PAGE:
Tuesday, April 5, 2011
"Sarah’s Key" by Tatiana de Rosnay, reviewed by Maria Mallozzi
Children’s questions have a way of stripping down a situation and getting to what’s important. In Sarah’s Key, Tatiana de Rosnay uses the questions of a ten-year-old girl to make readers feel the inhumanity of the Vel D’Hiv roundup of Jews in 1942 Paris.
A young girl’s playtime with her little brother is interrupted by the appearance of French policemen, and she locks him in their favourite hiding spot, promising to return.
What makes this book unforgettable is de Rosnay’s ability to convey the girl’s confusion about the arrest and her fear of not being able to keep her promise to her brother.
In 2002, Julia Jarmond, a journalist on assignment begins to ask her own questions about this period in Holocaust history. Her quest to find out what happened to the young girl and her family after they were arrested becomes the reader’s quest. Julia’s modern problems serve to heighten our awareness of very different lives and very different problems in France in 1942.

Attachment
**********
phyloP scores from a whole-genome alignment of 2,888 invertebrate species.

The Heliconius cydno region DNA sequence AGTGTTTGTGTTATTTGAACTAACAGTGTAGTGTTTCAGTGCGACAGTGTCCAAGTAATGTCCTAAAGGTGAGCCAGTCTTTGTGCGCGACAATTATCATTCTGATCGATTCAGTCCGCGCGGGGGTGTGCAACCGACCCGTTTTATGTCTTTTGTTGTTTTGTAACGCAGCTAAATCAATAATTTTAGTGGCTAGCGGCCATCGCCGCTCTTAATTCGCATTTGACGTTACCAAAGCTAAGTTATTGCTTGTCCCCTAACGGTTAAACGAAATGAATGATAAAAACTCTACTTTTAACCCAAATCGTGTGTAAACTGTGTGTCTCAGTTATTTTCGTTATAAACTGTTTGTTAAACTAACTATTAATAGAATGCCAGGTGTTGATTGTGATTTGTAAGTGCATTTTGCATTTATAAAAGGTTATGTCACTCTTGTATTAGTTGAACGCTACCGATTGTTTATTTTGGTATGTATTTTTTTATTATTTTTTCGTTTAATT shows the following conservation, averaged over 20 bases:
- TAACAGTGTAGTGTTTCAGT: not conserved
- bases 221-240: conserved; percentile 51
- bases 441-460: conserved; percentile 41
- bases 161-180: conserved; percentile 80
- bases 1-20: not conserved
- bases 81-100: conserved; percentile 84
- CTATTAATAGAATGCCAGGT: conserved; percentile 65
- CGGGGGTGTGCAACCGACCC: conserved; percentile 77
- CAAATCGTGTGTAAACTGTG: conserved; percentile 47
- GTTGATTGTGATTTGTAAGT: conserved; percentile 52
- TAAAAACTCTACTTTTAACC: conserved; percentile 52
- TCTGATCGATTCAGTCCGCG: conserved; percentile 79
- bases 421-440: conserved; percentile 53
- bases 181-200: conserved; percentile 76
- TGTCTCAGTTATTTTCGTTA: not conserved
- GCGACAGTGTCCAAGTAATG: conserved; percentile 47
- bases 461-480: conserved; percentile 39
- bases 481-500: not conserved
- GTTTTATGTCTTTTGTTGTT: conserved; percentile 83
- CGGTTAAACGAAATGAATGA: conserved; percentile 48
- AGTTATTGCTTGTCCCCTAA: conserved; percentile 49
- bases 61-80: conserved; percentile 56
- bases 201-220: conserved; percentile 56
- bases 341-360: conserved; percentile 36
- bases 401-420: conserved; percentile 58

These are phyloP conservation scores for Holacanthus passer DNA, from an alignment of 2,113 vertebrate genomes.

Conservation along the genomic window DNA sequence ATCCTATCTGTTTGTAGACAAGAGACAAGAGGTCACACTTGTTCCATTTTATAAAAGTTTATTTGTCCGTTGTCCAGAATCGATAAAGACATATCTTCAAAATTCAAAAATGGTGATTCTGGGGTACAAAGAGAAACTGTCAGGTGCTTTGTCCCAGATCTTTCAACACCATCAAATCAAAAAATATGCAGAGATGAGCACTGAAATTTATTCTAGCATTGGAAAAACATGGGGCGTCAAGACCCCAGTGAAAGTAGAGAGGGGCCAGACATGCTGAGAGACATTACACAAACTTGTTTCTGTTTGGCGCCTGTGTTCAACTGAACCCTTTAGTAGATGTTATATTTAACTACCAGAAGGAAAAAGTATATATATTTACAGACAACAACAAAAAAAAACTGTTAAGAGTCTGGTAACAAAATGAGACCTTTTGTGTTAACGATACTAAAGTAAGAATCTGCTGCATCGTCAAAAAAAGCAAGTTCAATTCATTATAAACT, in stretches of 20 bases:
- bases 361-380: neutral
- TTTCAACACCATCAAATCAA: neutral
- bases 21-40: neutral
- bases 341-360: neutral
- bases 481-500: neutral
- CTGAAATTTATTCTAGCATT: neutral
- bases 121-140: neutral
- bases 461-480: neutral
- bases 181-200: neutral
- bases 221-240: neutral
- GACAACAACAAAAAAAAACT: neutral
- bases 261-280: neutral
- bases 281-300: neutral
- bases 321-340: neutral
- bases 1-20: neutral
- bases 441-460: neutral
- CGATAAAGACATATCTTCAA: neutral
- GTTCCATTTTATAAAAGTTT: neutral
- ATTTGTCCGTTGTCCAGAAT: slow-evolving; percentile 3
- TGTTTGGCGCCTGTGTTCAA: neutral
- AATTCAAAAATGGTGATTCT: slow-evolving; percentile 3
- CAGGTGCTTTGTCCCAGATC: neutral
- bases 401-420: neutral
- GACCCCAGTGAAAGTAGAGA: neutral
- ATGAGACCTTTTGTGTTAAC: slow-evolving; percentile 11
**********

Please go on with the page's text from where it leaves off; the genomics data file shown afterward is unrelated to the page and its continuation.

Julia had never heard of the French cooperation with the Nazis, so she is also searching for the opportunity to apologize for “not knowing.” “Knowing" and reactions to “knowing” are what this book is essentially about and De Rosnay uses the reactions of her secondary characters to further this theme. Julia’s personal decisions and actions demonstrate that hope comes with knowledge – hope that we may learn from history and the unjust deaths of so many will not have been totally in vain.
Maria Mallozzi lives and works in Mississauga Ontario. Her writing was shortlisted in the 2008 CBC Literary Awards in the creative non-fiction category. She would now like to apply some of her creativity to fiction and to that end has enrolled in a Brian Henry writing class.
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